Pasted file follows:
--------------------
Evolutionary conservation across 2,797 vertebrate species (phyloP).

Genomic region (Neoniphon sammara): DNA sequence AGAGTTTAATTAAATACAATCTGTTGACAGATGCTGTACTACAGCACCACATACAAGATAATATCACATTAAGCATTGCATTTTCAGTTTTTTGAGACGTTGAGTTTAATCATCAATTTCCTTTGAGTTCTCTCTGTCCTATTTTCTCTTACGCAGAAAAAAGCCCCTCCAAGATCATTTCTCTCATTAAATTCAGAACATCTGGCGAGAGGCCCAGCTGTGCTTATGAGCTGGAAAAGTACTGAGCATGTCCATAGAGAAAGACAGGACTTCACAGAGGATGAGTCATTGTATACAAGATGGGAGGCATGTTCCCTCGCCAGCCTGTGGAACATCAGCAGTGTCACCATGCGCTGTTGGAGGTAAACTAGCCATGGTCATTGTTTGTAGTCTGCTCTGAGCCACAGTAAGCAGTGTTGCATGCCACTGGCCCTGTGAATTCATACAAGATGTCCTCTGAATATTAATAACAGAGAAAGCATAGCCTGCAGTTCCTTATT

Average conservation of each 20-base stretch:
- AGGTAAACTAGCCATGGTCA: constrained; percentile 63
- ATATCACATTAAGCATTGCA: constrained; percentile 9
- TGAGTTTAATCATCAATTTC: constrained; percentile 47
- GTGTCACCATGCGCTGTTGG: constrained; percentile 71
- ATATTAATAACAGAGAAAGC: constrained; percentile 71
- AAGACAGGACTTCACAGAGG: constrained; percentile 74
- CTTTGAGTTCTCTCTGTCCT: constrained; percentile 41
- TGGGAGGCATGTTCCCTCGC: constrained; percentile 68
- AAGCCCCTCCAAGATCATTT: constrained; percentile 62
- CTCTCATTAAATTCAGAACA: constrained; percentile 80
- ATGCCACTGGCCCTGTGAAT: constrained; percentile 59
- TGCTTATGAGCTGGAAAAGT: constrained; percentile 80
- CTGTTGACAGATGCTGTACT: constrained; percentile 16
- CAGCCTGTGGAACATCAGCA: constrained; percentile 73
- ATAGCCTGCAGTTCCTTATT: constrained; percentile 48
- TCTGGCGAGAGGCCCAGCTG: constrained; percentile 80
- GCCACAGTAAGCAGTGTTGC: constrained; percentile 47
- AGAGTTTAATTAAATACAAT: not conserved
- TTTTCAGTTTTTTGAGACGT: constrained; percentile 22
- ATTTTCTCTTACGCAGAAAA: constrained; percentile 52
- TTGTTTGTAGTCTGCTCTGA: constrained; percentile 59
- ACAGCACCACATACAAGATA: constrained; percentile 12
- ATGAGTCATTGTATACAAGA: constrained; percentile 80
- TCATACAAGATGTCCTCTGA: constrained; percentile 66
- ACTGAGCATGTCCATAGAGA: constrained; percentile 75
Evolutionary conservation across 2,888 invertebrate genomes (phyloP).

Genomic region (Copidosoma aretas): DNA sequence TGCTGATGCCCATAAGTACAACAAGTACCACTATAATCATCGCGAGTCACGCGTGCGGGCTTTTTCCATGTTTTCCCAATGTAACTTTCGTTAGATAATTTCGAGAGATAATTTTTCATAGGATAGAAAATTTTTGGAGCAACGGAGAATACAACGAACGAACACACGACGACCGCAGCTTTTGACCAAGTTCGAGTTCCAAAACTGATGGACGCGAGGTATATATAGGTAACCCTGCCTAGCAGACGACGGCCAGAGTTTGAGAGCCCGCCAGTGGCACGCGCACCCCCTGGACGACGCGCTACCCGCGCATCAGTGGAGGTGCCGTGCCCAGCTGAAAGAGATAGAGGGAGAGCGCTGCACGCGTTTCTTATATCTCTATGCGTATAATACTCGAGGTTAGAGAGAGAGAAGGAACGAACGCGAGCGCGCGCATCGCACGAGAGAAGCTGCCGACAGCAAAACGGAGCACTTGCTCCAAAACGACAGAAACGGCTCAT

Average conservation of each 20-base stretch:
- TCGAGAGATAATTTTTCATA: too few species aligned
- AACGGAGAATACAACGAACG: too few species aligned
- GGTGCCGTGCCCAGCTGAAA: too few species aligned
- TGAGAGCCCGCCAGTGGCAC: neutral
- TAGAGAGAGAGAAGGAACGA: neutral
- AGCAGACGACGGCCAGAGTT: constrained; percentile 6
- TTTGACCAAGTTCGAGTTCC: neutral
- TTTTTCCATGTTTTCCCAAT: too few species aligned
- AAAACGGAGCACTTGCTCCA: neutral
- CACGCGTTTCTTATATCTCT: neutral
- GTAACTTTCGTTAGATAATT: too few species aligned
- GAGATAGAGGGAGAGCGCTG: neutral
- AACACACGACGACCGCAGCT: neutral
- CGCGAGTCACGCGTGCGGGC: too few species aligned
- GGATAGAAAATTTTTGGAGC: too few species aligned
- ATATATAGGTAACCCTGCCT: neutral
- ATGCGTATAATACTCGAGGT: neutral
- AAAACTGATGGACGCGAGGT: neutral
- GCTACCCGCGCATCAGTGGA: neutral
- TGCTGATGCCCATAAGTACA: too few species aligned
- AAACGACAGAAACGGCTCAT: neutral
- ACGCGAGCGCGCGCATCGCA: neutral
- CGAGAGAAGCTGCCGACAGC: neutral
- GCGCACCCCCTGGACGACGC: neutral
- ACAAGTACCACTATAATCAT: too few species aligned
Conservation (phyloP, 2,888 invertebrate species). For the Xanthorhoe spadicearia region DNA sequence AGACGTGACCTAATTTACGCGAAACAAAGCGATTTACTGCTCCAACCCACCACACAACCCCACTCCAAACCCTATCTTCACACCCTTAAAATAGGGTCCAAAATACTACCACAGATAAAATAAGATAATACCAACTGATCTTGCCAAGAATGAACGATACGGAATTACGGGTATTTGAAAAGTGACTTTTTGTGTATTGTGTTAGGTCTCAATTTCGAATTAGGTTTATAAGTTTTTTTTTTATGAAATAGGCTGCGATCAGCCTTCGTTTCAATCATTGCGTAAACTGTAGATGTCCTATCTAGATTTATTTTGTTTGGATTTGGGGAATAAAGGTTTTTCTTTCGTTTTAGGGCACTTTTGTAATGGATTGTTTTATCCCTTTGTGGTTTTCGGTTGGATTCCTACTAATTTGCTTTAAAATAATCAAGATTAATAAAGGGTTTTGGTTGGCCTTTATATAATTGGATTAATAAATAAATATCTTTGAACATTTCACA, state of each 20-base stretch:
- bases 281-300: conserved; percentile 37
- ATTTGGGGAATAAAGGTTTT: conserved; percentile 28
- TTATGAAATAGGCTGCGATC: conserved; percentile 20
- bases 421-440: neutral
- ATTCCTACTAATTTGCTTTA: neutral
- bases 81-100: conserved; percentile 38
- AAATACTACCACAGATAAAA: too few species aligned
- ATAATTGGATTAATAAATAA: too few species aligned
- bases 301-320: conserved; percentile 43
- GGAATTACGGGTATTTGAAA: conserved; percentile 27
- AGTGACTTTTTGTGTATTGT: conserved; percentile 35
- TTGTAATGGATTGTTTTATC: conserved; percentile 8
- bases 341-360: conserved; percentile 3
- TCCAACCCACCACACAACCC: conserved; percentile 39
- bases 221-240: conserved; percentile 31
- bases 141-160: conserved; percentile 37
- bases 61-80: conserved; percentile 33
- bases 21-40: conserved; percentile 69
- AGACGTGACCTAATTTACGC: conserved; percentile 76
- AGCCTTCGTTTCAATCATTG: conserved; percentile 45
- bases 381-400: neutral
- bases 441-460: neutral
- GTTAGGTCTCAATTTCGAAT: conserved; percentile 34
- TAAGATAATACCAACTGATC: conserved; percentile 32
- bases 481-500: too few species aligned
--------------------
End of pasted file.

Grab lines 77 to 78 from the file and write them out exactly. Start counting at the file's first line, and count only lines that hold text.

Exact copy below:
- AGCCTTCGTTTCAATCATTG: conserved; percentile 45
- bases 381-400: neutral